3 Tips for Managing Your Company Stock Ownership

Employee Equity, Investing
How Much of Your Company's Stock Should You Own

By Andrew Comstock

Learn more about Andrew on NerdWallet’s Ask an Advisor

Owning your company’s stock can be a financially rewarding way of participating in its success. It feels great to know that you’re not just an employee, but an owner of a small piece of the business.

But there can also be downsides to owning too much of your company’s stock. Whether you’ve acquired shares through an employee stock purchase plan, your 401(k) plan or some type of stock-based compensation, it’s important to think through just how much of your capital should be coming from your employer.

Some experts say you should actively reduce your holdings once they exceed 10% of your net worth. But this is a complex issue that really boils down to a few factors: your predictions about your company’s future, your planned retirement date, and your total wealth.

Let’s look more deeply at these three factors.

1. Be objective about your company’s future

You’re inherently biased, positively or negatively, about your company’s prospects. Most of the time, I find people are too optimistic about their employer’s future. Surely your company is going to outperform its competitors; after all, you work there, right?

If your company is well-positioned in a stable industry, you’ll be able to hold a larger percentage its stock in your portfolio. You might be more conservative in your allocation if your company is in a very competitive industry or its stock is volatile.

You can get a sense of how volatile your company’s share price is relative to the share prices of other companies by researching what’s called your stock’s beta. Many financial websites have this information. A beta of greater than one means your stock is more volatile; a beta of less than one means it’s less volatile.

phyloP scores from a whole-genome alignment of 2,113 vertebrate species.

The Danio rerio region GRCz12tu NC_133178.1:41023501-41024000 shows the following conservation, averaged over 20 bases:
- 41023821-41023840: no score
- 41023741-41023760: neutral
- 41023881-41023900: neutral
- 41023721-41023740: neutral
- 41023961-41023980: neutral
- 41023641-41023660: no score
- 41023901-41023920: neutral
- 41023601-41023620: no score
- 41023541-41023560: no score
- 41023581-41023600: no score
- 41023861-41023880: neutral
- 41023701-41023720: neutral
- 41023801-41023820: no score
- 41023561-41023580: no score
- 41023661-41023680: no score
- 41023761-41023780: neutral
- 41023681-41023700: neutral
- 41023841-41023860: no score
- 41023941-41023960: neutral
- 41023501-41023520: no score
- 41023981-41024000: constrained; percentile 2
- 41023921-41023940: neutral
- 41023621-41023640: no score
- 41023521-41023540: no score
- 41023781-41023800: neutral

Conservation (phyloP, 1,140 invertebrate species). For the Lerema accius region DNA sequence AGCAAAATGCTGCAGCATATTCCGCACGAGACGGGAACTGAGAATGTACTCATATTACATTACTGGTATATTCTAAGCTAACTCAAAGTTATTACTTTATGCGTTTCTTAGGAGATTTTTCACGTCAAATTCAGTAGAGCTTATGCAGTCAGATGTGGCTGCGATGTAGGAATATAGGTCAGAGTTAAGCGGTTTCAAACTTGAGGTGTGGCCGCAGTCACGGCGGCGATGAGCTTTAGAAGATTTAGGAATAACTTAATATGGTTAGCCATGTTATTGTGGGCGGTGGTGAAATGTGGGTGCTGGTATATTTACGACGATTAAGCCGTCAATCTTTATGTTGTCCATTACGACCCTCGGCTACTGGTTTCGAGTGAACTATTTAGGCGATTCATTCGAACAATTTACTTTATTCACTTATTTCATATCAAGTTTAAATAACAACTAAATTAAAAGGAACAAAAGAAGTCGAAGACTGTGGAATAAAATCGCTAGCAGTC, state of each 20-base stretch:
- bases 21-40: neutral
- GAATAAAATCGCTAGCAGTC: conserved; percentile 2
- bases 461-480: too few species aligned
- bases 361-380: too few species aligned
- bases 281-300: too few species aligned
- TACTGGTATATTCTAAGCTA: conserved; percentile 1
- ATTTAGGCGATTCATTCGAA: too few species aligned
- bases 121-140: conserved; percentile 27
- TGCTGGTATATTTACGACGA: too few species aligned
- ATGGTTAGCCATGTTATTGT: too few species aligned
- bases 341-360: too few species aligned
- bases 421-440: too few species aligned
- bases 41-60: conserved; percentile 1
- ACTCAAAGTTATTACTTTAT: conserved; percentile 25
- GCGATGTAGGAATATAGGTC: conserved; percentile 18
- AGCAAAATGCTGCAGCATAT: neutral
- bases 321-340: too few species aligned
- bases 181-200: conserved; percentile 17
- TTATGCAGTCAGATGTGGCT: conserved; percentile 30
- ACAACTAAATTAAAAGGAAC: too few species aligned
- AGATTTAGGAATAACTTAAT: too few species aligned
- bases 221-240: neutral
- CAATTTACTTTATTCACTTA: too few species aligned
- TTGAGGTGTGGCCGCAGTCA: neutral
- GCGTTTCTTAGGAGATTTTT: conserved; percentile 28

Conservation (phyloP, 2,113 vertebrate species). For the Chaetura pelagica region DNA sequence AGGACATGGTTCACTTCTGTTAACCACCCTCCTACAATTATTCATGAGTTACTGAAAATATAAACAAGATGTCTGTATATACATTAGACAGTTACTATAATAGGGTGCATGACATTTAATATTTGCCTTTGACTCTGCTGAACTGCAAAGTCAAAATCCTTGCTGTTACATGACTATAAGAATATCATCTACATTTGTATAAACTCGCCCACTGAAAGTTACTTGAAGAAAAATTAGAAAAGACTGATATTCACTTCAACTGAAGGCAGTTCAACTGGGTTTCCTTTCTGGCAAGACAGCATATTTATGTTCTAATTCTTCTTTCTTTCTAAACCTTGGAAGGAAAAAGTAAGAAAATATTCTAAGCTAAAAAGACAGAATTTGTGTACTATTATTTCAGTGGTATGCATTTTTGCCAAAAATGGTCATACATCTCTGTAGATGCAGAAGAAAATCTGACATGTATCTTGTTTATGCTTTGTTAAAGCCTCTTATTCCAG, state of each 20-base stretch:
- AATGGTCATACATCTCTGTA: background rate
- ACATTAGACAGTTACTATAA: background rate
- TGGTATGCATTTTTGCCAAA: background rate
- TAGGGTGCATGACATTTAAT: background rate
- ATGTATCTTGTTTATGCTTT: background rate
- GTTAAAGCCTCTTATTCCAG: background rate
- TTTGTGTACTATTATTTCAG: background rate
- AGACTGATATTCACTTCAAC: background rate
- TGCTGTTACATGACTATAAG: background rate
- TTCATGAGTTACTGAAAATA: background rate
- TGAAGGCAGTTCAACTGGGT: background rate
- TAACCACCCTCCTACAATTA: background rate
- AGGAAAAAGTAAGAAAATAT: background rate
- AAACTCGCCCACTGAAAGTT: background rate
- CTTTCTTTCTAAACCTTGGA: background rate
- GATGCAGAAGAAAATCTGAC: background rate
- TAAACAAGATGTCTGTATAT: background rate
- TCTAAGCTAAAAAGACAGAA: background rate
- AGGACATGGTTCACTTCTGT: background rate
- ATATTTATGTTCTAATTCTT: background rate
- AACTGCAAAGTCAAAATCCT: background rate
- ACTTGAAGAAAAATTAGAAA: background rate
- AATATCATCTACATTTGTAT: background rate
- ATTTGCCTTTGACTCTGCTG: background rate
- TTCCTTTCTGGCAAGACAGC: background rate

2. Calculate your retirement date

Your planned retirement date is another key factor in the amount of company stock you should hold, especially if you’ve already determined that it’s volatile. If you’re less than 10 years away from retirement, consider decreasing your holdings below 10% of your net worth. If you have 20 years or longer until retirement, you can hold a larger position.

3. Consider your total wealth

Most of us go to work to earn a salary and receive benefits, such as insurance and access to a retirement plan. These benefits may be your biggest financial asset. When you add company stock to that mix — perhaps as part of your 401(k) — quite a bit of your financial life can depend on one source.

When deciding how much of your company’s stock to own, consider how secure you feel in your position and how much you and your family depend on your salary, benefits and stock. For example, if you’re the breadwinner, you’re particularly vulnerable if your company struggles. The stock could decline in value, jeopardizing your retirement, and you could lose your job. In that case, you might want to be conservative about how much company stock you hold. On the other hand, if you and your spouse both work, you might be able to hold more.

The bottom line

Owning your company’s stock is a great way to build your net worth and feel better about going to work each day. Keeping these basic rules in mind can help you benefit from your company’s stock without the financial stresses that could come along with it.

Andrew Comstock is the president and chief investment officer of Castlebar Asset Management in Leawood, Kansas.

This article appears on Nasdaq.


Image via iStock.